Experience the power and the meaning of giving to the Hartford Foundation.
At the Hartford Foundation, we are continually inspired by the compassion and generosity of our donors throughout the Hartford region.
Informed, engaged, intentional giving: The Aronson Family
Amanda and Scott Aronson were born and raised in Manchester and returned to Connecticut from Boston to raise their two children. They have each worked for and volunteered with nonprofits across New England, and Scott ran a family business supporting vulnerable populations. The insights gained from these experiences, coupled with their desire to engage meaningfully in their community, motivated their commitment to provide financial support for area nonprofits. The Aronsons chose to open a donor-advised fund to invest where they feel a strong impetus to give and to involve their children who have a say in how the funds are distributed.
An endowment grounded in trust: Hands On Hartford
Hands On Hartford is an invaluable social service organization helping to meet basic human needs of Hartford residents through programs that increase food security and nutrition, improve health and provide housing. The Hartford Foundation partners with Hands On Hartford on a number of their initiatives addressing growing disparities in innovative ways. When Hands On Hartford recognized a need for long-term planning, they started the Hands On Hartford Endowment Fund at the Hartford Foundation. An endowment is a critical part of their sustainability. Hands On Hartford's decision to establish their fund with us was based on trust and a common vision of the needs of the community.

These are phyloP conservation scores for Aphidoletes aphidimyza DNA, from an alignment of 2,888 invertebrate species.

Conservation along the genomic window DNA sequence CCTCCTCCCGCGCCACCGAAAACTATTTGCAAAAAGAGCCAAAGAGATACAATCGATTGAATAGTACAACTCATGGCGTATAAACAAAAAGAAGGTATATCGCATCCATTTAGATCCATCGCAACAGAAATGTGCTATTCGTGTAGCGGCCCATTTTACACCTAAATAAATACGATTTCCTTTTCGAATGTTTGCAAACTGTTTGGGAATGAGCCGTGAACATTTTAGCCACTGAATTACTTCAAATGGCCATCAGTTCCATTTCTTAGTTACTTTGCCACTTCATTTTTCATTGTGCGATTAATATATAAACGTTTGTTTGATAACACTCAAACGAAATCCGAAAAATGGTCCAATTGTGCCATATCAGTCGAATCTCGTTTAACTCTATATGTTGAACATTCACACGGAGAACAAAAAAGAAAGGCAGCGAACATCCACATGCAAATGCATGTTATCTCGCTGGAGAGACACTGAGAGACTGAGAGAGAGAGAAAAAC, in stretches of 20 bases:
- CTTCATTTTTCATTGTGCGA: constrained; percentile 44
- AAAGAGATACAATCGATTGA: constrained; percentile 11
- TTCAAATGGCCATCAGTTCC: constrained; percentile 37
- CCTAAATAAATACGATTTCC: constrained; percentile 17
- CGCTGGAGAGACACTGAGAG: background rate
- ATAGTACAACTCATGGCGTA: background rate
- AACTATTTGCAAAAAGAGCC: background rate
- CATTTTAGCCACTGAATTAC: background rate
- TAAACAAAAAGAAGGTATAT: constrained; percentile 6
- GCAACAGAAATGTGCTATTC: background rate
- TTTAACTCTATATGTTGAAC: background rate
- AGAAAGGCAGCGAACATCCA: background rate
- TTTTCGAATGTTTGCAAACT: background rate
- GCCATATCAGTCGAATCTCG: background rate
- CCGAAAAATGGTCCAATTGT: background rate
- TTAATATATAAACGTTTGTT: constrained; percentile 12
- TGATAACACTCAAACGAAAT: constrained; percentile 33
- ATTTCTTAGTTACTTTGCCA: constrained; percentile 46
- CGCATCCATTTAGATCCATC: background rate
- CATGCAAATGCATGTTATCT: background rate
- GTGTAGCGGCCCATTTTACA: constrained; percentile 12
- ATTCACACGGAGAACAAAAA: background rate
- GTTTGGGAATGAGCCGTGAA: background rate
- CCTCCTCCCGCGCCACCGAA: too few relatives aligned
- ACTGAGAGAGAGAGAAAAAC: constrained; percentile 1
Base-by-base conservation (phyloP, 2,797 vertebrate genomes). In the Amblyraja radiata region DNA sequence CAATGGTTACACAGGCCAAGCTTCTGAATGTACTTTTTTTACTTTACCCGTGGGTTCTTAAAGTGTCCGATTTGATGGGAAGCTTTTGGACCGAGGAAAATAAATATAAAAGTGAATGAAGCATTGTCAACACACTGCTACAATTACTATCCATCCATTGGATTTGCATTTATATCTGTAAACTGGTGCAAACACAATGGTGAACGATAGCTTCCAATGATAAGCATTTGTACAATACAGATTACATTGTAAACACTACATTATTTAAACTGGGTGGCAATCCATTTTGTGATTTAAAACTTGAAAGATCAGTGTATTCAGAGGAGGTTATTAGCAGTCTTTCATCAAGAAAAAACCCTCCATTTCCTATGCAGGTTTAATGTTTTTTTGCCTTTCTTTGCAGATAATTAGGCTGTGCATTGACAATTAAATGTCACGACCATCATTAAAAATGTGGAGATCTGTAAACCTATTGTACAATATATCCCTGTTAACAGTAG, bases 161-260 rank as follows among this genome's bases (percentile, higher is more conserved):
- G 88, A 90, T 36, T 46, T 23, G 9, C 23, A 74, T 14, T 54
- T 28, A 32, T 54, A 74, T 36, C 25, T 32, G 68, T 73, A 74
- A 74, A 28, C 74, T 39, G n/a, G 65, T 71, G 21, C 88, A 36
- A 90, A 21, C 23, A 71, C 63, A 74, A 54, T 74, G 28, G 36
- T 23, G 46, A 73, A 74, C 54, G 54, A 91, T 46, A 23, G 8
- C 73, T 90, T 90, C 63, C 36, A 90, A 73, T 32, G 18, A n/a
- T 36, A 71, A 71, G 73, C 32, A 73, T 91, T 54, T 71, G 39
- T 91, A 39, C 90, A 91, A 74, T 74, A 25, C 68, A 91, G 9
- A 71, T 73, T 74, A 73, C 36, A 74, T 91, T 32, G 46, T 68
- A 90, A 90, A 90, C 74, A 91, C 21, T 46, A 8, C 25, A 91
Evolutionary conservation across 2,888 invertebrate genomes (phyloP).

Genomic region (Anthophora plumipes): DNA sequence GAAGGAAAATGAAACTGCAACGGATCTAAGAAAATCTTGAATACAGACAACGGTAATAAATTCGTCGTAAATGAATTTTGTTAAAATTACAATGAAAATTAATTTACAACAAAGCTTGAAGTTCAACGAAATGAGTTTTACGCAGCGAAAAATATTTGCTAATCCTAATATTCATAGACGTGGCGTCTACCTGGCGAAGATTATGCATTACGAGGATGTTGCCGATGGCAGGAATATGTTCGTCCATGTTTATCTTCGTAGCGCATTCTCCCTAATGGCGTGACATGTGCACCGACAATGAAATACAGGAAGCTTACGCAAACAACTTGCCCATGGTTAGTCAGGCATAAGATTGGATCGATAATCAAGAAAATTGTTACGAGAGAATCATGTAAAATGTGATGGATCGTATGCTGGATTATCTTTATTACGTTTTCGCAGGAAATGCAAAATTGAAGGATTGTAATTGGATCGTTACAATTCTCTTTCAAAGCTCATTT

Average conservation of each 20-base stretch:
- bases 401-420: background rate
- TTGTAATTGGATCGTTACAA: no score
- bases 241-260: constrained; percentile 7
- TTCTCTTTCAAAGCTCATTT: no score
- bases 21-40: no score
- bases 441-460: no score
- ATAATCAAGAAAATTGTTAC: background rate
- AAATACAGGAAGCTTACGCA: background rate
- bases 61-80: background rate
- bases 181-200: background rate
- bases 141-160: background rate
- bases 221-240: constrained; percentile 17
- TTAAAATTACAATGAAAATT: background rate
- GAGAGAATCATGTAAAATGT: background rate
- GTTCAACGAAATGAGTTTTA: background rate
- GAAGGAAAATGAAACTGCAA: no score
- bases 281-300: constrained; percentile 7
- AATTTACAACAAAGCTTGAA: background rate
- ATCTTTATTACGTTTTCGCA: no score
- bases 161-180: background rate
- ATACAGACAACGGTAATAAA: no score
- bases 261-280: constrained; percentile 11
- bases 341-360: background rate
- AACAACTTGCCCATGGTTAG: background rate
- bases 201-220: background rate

Beyond the basics: The Foundation for West Hartford Public Schools Endowment Fund
For more than 9,000 students in the West Hartford schools, the Foundation for West Hartford Public Schools offers grants for programs and projects that go beyond the basics. “We’re the outside-the-box stuff…it’s the best part of school, the memorable experiences,” said Carol Lorenzo, board president. Grants include placing a camera on a meteorological balloon to view the stratosphere and project a flight pattern, building a greenhouse for students to engage in hands-on learning and growing coral in a marine biology lab. Teachers come up with ideas that align with the curriculum for the grants, usually of $300 - $3,500, said Kristin Johnson, administrative director. Grant funding comes from private donations, not taxpayer money. In partnering with the Hartford Foundation, they will reach a broader audience while creating an endowment to ensure teachers continue to spark something unique in their students, inspiring kids through a speaker, artist or activity they would not otherwise experience.
Opportunities Matter: Dr. RoberT J. Patterson
When he was in high school, Dr. Robert Patterson began searching for scholarships and came across a listing from the Hartford Foundation for Public Giving. He was awarded a scholarship and attended Georgetown University for his undergraduate studies. Years later, Dr. Patterson became the Chair of the African American Studies Department at his alma mater, where he teaches students to think critically and focus on solving some of our society’s most complex problems.